Spondylolisthesis occurs in the lower back and is the forward slipping of a onto the vertebrae below it.
Signs and symptoms
Symptoms of spondylolistheisis depend on the severity of the slip and often include:
- Lower back pain or tenderness
- Back and leg stiffness
- Thigh pain
- Hamstring or buttock muscle tightness
Spondylolisthesis can be hereditary or caused by a birth defect. It can also be the result of sports that overstretch and put excessive stress on the low back.
Diagnosis of spondylolisthesis starts with a physical exam and medical history. Other procedures and tests may be needed to diagnose spondylolisthesis, including or (CT).
There are different treatment options depending on the severity of your symptoms:
- A back brace to support the spine.
- Physical therapy to strengthen the surrounding muscles.
- Medication to control pain.
- Epidural steroid injections. These injections are used to inject a steroid and a local anesthetic into the space around your spine to help decrease inflammation and swelling, typically leading to improvement in pain. This procedure is performed in either the office or surgery center setting and typically takes just a few minutes. Most procedures involve a needle that is advanced to the target area using fluoroscopic (x-ray) guidance. A small amount of x-ray contrast will be injected to confirm accurate placement. Once the needle has been properly placed, a combination of a local anesthetic and/or injectable steroid will be placed into the targeted area.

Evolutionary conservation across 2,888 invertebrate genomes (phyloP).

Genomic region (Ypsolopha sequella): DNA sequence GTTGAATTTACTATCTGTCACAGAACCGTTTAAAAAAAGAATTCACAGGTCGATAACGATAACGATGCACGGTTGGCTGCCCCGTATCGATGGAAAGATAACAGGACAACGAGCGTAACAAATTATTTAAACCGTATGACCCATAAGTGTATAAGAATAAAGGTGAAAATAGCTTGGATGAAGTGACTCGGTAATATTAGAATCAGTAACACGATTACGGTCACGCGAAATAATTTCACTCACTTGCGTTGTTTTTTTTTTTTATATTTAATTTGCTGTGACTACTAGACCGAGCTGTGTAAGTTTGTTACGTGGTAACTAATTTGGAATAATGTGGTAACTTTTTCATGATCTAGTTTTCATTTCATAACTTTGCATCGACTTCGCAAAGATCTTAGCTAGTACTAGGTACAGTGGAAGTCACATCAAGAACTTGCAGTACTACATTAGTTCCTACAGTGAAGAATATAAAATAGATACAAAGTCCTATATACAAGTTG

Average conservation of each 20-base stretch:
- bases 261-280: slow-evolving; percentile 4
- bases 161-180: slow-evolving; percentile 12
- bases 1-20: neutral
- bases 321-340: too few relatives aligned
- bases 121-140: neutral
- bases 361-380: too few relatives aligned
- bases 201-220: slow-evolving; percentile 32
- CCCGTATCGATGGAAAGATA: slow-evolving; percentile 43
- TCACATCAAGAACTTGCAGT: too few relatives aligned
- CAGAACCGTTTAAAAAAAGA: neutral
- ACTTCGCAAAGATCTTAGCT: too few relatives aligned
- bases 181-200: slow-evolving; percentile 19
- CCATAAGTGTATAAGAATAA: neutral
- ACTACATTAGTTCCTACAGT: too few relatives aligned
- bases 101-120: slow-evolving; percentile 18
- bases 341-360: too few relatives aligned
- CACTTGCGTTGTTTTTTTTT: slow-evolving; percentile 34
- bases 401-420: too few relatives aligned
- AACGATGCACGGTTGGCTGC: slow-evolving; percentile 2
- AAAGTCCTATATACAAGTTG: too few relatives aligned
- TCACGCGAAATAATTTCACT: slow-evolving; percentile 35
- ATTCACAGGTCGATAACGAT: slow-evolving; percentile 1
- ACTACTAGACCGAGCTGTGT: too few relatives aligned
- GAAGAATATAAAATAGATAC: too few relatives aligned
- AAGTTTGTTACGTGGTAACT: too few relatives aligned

- Minimally invasive fusion. The most common reason for a lumbar fusion is instability of the spine resulting in a pinched nerve, causing pain, numbness, weakness or a combination of these symptoms. A minimally invasive fusion is the same operation for the same reasons, but performed in a minimally invasive fashion, which causes less damage to the muscles and surrounding tissues. There are many different techniques for performing a minimally invasive lumbar fusion. The surgery can be performed going through the front underneath the belly button, from the side underneath the rib cage, or from behind. Minimally invasive surgery through the lower back typically means dilating a small pathway through the muscles rather than stripping the muscles away from the bones of the spine. There are special retractors designed to protect the muscles and cause less damage to these tissues while performing essentially the same operation.
- Posterior lumbar decompression and fusion surgery. This procedure is performed to take pressure off of the nerves in the lower back, and to treat or prevent instability of the lower spine. This surgery is typically done for patients with abnormal alignment, such as spondylolisthesis. Patients who are good candidates for surgery usually have back and leg symptoms: pain, weakness, changes in sensation and trouble standing up straight or walking distances. The surgery is performed through an incision in the middle of the lower back. Your surgeon will remove a window of bone, a procedure called a laminectomy, as well as ligament and parts of the joints of the spine to take the pressure off of the nerves. The fusion portion of the procedure involves using screws and rods to connect bones of the spine together, along with placing bone graft material which will grow over time, typically 6 – 12 months, and fuse the bones of the spine together.
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